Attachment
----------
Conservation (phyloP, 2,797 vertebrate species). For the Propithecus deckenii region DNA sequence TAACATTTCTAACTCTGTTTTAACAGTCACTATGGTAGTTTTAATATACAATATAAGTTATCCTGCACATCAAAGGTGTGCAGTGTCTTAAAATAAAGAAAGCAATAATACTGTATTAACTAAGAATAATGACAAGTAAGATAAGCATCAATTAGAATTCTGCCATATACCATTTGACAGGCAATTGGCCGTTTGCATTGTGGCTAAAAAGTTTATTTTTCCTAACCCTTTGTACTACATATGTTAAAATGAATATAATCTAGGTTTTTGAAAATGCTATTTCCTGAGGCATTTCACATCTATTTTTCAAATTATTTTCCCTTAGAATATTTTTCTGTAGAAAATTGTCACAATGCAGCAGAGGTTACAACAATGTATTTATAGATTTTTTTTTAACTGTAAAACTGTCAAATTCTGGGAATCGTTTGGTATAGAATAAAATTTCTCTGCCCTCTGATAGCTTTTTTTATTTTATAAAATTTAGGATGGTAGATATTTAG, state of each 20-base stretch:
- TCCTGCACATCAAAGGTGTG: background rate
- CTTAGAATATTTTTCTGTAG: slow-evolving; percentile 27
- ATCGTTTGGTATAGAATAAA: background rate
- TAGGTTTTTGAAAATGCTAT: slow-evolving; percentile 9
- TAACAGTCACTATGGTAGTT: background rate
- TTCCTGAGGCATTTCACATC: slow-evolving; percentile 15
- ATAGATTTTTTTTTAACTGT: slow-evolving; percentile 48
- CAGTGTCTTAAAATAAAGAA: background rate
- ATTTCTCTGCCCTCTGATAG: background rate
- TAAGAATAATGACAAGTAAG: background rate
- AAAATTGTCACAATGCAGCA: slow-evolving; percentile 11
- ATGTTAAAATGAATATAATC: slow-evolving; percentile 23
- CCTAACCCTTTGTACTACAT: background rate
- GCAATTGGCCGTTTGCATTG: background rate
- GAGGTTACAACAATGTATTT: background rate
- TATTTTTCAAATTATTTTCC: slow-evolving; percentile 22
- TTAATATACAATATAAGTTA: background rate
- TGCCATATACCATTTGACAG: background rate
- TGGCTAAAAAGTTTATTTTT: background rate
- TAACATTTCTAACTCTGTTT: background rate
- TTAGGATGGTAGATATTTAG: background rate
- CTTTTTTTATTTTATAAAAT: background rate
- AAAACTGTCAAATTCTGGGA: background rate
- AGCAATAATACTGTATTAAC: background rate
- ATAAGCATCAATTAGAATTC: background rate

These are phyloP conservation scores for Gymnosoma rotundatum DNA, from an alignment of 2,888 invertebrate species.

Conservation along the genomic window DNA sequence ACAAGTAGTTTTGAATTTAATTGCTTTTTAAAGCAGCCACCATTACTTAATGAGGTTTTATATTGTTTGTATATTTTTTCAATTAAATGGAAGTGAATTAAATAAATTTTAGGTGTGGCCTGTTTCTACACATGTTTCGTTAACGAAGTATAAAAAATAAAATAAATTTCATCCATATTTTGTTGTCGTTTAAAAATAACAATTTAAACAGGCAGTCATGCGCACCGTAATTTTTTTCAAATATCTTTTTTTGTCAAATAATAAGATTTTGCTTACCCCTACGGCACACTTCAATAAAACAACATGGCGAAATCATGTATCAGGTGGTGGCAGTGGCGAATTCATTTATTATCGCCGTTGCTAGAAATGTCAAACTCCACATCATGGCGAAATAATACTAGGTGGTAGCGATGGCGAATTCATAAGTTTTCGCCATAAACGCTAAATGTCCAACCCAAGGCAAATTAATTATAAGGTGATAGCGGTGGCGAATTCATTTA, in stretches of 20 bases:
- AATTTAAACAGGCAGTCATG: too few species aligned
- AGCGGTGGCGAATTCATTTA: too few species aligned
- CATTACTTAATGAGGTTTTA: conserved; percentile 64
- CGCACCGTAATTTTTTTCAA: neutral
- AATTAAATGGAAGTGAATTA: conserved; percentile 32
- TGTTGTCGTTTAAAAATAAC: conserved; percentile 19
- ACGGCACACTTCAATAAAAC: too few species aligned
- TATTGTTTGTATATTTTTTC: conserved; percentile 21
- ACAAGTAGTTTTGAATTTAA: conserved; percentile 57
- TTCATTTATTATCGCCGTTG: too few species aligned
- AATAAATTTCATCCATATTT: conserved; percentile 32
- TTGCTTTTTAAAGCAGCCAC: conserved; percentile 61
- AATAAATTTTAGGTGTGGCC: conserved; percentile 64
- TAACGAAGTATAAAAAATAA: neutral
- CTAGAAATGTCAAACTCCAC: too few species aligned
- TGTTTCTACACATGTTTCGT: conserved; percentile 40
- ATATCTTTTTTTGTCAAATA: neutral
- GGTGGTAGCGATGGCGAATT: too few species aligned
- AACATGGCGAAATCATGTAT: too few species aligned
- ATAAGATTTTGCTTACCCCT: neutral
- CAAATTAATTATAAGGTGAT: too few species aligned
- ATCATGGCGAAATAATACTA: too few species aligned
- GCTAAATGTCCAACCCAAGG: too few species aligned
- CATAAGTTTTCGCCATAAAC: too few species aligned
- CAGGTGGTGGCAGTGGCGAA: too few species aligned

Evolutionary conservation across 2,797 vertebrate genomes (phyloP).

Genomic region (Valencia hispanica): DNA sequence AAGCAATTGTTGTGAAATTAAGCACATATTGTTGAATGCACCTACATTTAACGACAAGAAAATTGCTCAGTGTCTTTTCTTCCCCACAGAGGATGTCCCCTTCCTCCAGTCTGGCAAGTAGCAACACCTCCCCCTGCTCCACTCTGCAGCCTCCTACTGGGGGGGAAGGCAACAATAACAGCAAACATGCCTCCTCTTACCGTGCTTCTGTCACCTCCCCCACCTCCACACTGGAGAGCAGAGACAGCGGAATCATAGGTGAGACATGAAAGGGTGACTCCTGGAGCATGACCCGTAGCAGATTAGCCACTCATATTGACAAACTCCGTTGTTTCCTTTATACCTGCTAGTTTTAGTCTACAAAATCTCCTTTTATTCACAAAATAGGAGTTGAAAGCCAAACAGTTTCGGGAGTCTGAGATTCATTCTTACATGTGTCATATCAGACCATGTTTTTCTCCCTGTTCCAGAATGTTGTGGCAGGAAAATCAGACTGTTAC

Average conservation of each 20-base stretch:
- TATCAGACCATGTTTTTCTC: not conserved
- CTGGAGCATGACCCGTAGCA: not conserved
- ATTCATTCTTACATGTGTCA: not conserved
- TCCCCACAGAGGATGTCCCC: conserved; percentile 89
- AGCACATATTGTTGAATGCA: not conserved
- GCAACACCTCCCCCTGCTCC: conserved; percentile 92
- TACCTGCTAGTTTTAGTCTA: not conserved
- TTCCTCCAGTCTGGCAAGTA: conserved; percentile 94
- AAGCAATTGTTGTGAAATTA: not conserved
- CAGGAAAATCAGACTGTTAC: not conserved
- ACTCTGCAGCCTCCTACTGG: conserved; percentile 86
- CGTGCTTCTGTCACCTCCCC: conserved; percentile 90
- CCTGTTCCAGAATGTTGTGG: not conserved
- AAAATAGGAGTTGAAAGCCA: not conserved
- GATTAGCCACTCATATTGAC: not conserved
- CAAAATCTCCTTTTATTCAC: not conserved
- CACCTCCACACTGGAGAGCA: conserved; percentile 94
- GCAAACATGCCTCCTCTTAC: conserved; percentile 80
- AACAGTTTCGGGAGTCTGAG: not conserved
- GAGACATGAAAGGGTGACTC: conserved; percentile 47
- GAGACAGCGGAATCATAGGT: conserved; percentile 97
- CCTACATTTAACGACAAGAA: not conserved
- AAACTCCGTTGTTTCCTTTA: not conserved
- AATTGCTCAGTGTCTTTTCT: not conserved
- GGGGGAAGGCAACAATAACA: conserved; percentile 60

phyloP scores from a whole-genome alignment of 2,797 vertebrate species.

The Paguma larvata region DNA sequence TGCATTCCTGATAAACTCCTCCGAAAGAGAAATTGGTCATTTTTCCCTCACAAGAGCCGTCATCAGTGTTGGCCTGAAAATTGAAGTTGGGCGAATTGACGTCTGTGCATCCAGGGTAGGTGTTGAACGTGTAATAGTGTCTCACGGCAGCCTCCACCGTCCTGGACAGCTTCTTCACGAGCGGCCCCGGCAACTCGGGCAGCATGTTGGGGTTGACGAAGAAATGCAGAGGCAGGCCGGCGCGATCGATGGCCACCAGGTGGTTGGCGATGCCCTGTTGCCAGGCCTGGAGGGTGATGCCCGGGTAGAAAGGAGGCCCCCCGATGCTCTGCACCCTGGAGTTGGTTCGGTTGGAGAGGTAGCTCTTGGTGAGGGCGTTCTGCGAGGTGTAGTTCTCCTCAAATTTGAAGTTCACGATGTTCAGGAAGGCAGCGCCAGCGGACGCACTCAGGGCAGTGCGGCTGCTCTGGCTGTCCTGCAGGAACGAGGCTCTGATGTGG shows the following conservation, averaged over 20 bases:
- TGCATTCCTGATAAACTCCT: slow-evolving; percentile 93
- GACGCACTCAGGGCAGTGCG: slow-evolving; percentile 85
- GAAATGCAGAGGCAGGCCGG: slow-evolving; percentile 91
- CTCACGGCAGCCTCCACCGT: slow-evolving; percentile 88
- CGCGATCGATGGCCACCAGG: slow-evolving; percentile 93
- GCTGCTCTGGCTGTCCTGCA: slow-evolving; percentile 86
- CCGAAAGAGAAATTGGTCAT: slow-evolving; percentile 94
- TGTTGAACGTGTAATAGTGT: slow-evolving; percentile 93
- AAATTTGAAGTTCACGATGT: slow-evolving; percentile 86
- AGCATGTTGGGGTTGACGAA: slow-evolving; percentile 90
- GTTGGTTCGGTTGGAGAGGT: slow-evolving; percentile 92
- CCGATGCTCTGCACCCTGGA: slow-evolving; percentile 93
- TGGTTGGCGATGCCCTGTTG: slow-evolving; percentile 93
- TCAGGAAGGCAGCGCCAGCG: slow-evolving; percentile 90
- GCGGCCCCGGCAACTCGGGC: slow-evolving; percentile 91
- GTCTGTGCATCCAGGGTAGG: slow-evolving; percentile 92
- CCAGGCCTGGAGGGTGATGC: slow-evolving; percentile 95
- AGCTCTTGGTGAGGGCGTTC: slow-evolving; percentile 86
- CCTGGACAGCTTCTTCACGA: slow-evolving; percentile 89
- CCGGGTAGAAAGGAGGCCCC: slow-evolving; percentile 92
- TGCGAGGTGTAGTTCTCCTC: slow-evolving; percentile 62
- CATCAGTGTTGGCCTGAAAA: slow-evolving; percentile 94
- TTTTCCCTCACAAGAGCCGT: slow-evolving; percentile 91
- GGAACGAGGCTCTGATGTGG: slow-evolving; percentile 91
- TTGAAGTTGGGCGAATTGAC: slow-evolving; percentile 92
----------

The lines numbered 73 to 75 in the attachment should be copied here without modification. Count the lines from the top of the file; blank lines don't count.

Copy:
- CACCTCCACACTGGAGAGCA: conserved; percentile 94
- GCAAACATGCCTCCTCTTAC: conserved; percentile 80
- AACAGTTTCGGGAGTCTGAG: not conserved